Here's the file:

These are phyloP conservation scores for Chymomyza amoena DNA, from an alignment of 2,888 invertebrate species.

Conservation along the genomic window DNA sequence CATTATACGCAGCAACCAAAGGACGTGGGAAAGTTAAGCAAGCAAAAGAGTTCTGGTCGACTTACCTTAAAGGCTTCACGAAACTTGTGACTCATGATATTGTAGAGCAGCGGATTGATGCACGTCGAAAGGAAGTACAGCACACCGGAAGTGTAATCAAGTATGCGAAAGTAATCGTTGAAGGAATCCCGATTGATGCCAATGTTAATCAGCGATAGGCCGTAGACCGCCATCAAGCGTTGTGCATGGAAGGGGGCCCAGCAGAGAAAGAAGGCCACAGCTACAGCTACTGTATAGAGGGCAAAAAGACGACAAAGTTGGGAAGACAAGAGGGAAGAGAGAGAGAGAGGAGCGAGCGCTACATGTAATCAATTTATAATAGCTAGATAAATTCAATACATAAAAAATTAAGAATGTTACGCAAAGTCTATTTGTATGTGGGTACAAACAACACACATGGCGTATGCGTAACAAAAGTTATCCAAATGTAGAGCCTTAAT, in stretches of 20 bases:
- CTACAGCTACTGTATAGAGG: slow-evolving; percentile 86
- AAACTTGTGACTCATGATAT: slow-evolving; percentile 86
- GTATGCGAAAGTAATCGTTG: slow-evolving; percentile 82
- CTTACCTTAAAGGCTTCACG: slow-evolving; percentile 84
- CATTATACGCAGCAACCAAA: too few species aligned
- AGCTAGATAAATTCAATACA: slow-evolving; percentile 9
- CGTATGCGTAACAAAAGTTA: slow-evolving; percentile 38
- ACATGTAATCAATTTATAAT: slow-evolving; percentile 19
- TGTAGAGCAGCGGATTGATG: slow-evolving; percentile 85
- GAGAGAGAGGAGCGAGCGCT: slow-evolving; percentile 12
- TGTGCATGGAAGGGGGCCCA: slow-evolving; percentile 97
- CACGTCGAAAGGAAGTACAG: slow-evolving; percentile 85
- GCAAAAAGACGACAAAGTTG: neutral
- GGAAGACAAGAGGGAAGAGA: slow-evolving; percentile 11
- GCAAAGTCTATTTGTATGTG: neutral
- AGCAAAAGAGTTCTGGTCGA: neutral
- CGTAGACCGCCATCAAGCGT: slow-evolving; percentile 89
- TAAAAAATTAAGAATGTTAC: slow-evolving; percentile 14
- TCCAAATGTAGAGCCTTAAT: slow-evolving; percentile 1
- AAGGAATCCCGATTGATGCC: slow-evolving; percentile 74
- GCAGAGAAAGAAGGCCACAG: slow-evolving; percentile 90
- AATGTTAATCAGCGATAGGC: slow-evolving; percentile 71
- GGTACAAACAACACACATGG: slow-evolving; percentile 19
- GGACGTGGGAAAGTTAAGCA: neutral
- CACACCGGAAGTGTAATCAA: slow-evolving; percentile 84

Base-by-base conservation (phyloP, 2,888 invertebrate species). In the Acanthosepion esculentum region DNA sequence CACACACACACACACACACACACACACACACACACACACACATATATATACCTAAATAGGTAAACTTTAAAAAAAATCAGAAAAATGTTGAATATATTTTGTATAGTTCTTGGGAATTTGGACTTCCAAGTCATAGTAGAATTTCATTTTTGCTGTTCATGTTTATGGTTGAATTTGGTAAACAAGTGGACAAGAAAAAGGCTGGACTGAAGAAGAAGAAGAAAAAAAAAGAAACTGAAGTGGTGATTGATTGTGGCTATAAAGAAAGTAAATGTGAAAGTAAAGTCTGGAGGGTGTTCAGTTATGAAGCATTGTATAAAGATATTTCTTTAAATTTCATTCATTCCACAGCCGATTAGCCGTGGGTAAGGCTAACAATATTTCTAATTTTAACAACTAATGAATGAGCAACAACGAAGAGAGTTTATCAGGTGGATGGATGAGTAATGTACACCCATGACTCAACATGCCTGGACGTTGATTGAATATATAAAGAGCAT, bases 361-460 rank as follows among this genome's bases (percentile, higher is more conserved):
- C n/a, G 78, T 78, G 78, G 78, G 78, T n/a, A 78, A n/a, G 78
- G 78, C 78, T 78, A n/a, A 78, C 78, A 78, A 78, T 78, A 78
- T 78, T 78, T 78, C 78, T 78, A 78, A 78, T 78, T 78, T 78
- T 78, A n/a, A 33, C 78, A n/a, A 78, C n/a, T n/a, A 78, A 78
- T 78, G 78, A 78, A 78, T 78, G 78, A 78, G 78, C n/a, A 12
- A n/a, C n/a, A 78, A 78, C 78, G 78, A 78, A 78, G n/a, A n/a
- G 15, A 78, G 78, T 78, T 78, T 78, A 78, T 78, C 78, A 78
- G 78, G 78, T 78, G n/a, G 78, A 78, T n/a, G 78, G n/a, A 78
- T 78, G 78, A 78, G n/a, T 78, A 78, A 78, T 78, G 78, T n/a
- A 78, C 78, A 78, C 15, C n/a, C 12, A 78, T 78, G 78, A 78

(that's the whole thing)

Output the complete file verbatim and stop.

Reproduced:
These are phyloP conservation scores for Chymomyza amoena DNA, from an alignment of 2,888 invertebrate species.

Conservation along the genomic window DNA sequence CATTATACGCAGCAACCAAAGGACGTGGGAAAGTTAAGCAAGCAAAAGAGTTCTGGTCGACTTACCTTAAAGGCTTCACGAAACTTGTGACTCATGATATTGTAGAGCAGCGGATTGATGCACGTCGAAAGGAAGTACAGCACACCGGAAGTGTAATCAAGTATGCGAAAGTAATCGTTGAAGGAATCCCGATTGATGCCAATGTTAATCAGCGATAGGCCGTAGACCGCCATCAAGCGTTGTGCATGGAAGGGGGCCCAGCAGAGAAAGAAGGCCACAGCTACAGCTACTGTATAGAGGGCAAAAAGACGACAAAGTTGGGAAGACAAGAGGGAAGAGAGAGAGAGAGGAGCGAGCGCTACATGTAATCAATTTATAATAGCTAGATAAATTCAATACATAAAAAATTAAGAATGTTACGCAAAGTCTATTTGTATGTGGGTACAAACAACACACATGGCGTATGCGTAACAAAAGTTATCCAAATGTAGAGCCTTAAT, in stretches of 20 bases:
- CTACAGCTACTGTATAGAGG: slow-evolving; percentile 86
- AAACTTGTGACTCATGATAT: slow-evolving; percentile 86
- GTATGCGAAAGTAATCGTTG: slow-evolving; percentile 82
- CTTACCTTAAAGGCTTCACG: slow-evolving; percentile 84
- CATTATACGCAGCAACCAAA: too few species aligned
- AGCTAGATAAATTCAATACA: slow-evolving; percentile 9
- CGTATGCGTAACAAAAGTTA: slow-evolving; percentile 38
- ACATGTAATCAATTTATAAT: slow-evolving; percentile 19
- TGTAGAGCAGCGGATTGATG: slow-evolving; percentile 85
- GAGAGAGAGGAGCGAGCGCT: slow-evolving; percentile 12
- TGTGCATGGAAGGGGGCCCA: slow-evolving; percentile 97
- CACGTCGAAAGGAAGTACAG: slow-evolving; percentile 85
- GCAAAAAGACGACAAAGTTG: neutral
- GGAAGACAAGAGGGAAGAGA: slow-evolving; percentile 11
- GCAAAGTCTATTTGTATGTG: neutral
- AGCAAAAGAGTTCTGGTCGA: neutral
- CGTAGACCGCCATCAAGCGT: slow-evolving; percentile 89
- TAAAAAATTAAGAATGTTAC: slow-evolving; percentile 14
- TCCAAATGTAGAGCCTTAAT: slow-evolving; percentile 1
- AAGGAATCCCGATTGATGCC: slow-evolving; percentile 74
- GCAGAGAAAGAAGGCCACAG: slow-evolving; percentile 90
- AATGTTAATCAGCGATAGGC: slow-evolving; percentile 71
- GGTACAAACAACACACATGG: slow-evolving; percentile 19
- GGACGTGGGAAAGTTAAGCA: neutral
- CACACCGGAAGTGTAATCAA: slow-evolving; percentile 84

Base-by-base conservation (phyloP, 2,888 invertebrate species). In the Acanthosepion esculentum region DNA sequence CACACACACACACACACACACACACACACACACACACACACATATATATACCTAAATAGGTAAACTTTAAAAAAAATCAGAAAAATGTTGAATATATTTTGTATAGTTCTTGGGAATTTGGACTTCCAAGTCATAGTAGAATTTCATTTTTGCTGTTCATGTTTATGGTTGAATTTGGTAAACAAGTGGACAAGAAAAAGGCTGGACTGAAGAAGAAGAAGAAAAAAAAAGAAACTGAAGTGGTGATTGATTGTGGCTATAAAGAAAGTAAATGTGAAAGTAAAGTCTGGAGGGTGTTCAGTTATGAAGCATTGTATAAAGATATTTCTTTAAATTTCATTCATTCCACAGCCGATTAGCCGTGGGTAAGGCTAACAATATTTCTAATTTTAACAACTAATGAATGAGCAACAACGAAGAGAGTTTATCAGGTGGATGGATGAGTAATGTACACCCATGACTCAACATGCCTGGACGTTGATTGAATATATAAAGAGCAT, bases 361-460 rank as follows among this genome's bases (percentile, higher is more conserved):
- C n/a, G 78, T 78, G 78, G 78, G 78, T n/a, A 78, A n/a, G 78
- G 78, C 78, T 78, A n/a, A 78, C 78, A 78, A 78, T 78, A 78
- T 78, T 78, T 78, C 78, T 78, A 78, A 78, T 78, T 78, T 78
- T 78, A n/a, A 33, C 78, A n/a, A 78, C n/a, T n/a, A 78, A 78
- T 78, G 78, A 78, A 78, T 78, G 78, A 78, G 78, C n/a, A 12
- A n/a, C n/a, A 78, A 78, C 78, G 78, A 78, A 78, G n/a, A n/a
- G 15, A 78, G 78, T 78, T 78, T 78, A 78, T 78, C 78, A 78
- G 78, G 78, T 78, G n/a, G 78, A 78, T n/a, G 78, G n/a, A 78
- T 78, G 78, A 78, G n/a, T 78, A 78, A 78, T 78, G 78, T n/a
- A 78, C 78, A 78, C 15, C n/a, C 12, A 78, T 78, G 78, A 78